All I can think about is him.
I can remember vividly, fragmented moments that are so real it makes reality look like a faded memory. I hear his voice, see his face, the smell of his deodorant – time stops in these moments. I can feel my heartbeat become slower, my breath is shallow but they’re a distant sensation. I’m lost in this looping fragment. Over and over again it plays in high definition each time a new detail emerges – the colour of his eyes, individual strands of his hair. Each detail is carefully examined before the loop restarts.
Abruptly, I’m jolted back to the present. In a strange and confusing swirl, the present moment and memory switch and I find myself rocketed back into the reality of sitting in a cramped office, opposite a young woman who looks impatient. Where am I, again? Oh, yes. The job services provider.
She asked a question. Do I know the answer? She asks, and by the look on her face, for the third or fourth time. "Why can’t you find a job?" I shake my head. It only helps to clear it a little. How do I explain to her, what I can barely put into words myself?
How do I tell her about him, about all of the hims? Why does she have to know what I can barely acknowledge?
In Australia, 43 per cent of women who experienced childhood abuse rely on a government benefit or allowance as their main source of income. Reading this data shook me to the core. I wasn’t alone. There were enough of us in this crucible that we could be identified and quantified, at least for the survivors who were willing and able to be counted.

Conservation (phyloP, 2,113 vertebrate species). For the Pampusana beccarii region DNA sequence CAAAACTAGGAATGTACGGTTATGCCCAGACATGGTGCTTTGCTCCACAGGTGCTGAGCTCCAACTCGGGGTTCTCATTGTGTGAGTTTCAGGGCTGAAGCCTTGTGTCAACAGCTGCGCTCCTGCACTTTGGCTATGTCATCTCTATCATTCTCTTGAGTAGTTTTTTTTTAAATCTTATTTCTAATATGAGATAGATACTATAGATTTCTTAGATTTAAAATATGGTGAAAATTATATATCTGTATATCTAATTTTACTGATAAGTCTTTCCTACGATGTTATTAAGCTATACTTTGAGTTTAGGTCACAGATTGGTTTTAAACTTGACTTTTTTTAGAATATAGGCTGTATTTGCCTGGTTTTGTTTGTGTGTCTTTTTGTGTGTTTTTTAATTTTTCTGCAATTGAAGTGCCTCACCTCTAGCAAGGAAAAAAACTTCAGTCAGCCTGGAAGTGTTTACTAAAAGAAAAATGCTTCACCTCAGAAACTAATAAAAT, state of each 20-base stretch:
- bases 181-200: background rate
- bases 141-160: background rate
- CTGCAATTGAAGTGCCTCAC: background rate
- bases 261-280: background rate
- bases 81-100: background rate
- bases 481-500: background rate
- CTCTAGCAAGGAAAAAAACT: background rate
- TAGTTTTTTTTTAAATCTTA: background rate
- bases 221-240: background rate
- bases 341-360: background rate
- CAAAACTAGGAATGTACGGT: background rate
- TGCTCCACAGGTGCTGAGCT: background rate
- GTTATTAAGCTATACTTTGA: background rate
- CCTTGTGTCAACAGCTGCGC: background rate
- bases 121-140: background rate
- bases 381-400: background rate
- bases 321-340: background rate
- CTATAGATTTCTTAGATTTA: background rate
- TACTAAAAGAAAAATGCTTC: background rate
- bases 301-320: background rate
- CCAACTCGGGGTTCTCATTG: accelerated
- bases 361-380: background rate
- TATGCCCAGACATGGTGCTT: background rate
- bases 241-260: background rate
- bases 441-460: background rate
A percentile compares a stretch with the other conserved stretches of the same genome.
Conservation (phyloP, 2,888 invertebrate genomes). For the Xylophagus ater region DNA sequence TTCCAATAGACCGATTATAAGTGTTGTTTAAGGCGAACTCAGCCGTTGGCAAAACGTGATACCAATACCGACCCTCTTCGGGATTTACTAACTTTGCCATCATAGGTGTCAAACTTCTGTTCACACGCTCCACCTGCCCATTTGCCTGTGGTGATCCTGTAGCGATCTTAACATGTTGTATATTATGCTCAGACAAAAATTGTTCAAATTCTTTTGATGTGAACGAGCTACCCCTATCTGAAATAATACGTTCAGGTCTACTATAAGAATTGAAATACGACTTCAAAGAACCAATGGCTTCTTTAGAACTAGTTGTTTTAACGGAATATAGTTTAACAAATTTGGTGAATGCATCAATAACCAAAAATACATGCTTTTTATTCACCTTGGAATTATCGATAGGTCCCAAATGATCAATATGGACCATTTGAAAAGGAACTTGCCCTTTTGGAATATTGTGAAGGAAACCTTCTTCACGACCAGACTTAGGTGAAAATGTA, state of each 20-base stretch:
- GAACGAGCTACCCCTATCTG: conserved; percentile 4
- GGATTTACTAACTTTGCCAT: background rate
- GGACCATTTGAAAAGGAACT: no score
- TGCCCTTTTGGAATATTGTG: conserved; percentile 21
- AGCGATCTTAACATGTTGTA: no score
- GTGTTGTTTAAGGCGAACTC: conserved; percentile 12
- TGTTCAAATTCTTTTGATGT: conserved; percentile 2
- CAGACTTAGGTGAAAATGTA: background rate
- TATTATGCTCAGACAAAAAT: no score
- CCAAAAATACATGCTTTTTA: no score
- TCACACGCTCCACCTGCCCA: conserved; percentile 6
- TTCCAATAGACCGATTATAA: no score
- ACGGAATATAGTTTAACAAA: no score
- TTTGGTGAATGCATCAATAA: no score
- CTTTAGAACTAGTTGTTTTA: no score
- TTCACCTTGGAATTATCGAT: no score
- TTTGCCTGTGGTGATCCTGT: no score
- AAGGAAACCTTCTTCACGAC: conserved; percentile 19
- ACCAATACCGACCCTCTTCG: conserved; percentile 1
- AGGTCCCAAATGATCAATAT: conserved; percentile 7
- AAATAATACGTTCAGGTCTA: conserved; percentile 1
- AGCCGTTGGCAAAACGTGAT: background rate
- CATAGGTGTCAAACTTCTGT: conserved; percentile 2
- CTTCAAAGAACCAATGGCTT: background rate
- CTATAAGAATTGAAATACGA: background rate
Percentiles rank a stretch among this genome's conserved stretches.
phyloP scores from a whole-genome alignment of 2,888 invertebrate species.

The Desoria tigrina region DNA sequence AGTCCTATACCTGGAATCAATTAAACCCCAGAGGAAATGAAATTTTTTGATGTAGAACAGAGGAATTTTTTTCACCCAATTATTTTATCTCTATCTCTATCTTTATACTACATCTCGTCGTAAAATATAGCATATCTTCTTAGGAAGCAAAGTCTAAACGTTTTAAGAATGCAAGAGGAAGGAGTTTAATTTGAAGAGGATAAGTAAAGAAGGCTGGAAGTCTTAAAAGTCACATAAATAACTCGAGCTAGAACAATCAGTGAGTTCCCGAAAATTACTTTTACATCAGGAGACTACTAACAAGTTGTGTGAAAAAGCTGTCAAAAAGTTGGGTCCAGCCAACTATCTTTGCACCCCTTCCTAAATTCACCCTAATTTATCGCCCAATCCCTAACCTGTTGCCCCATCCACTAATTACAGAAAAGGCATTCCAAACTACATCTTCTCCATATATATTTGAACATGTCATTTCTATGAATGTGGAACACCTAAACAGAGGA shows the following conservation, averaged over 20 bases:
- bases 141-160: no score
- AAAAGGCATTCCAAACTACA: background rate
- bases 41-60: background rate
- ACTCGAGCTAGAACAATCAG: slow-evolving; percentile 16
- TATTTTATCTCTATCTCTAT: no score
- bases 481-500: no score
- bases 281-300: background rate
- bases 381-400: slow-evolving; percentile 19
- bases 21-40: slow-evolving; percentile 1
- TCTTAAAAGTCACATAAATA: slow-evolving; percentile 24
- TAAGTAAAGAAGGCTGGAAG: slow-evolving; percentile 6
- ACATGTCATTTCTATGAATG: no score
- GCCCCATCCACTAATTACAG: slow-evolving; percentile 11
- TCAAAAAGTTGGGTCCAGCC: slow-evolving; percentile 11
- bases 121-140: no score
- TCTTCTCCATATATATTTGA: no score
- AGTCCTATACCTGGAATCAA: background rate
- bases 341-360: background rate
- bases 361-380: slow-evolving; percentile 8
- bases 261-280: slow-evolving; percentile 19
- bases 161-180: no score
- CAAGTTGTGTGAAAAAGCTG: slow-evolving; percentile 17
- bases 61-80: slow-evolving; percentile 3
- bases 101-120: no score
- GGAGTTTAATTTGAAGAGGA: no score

"We can’t keep giving you extensions," she tells me. "Maybe you should see our psychologist, you get six sessions."
How do I tell her that six sessions with a stranger will not make me 'job ready'? How do I tell her about the terror, the deep depression, and horror? I can’t. But if I don’t, she has the power to cancel my payments. Anger swells in my gut and it spills over – I feel my cheeks redden, my heart beats faster. She pushes again to know, and I come within a breath of losing my last shred of dignity. I can’t afford to lose my welfare payment. My phone is already cut off and three months behind, and I don’t know how we’re going to pay rent this month, or any month.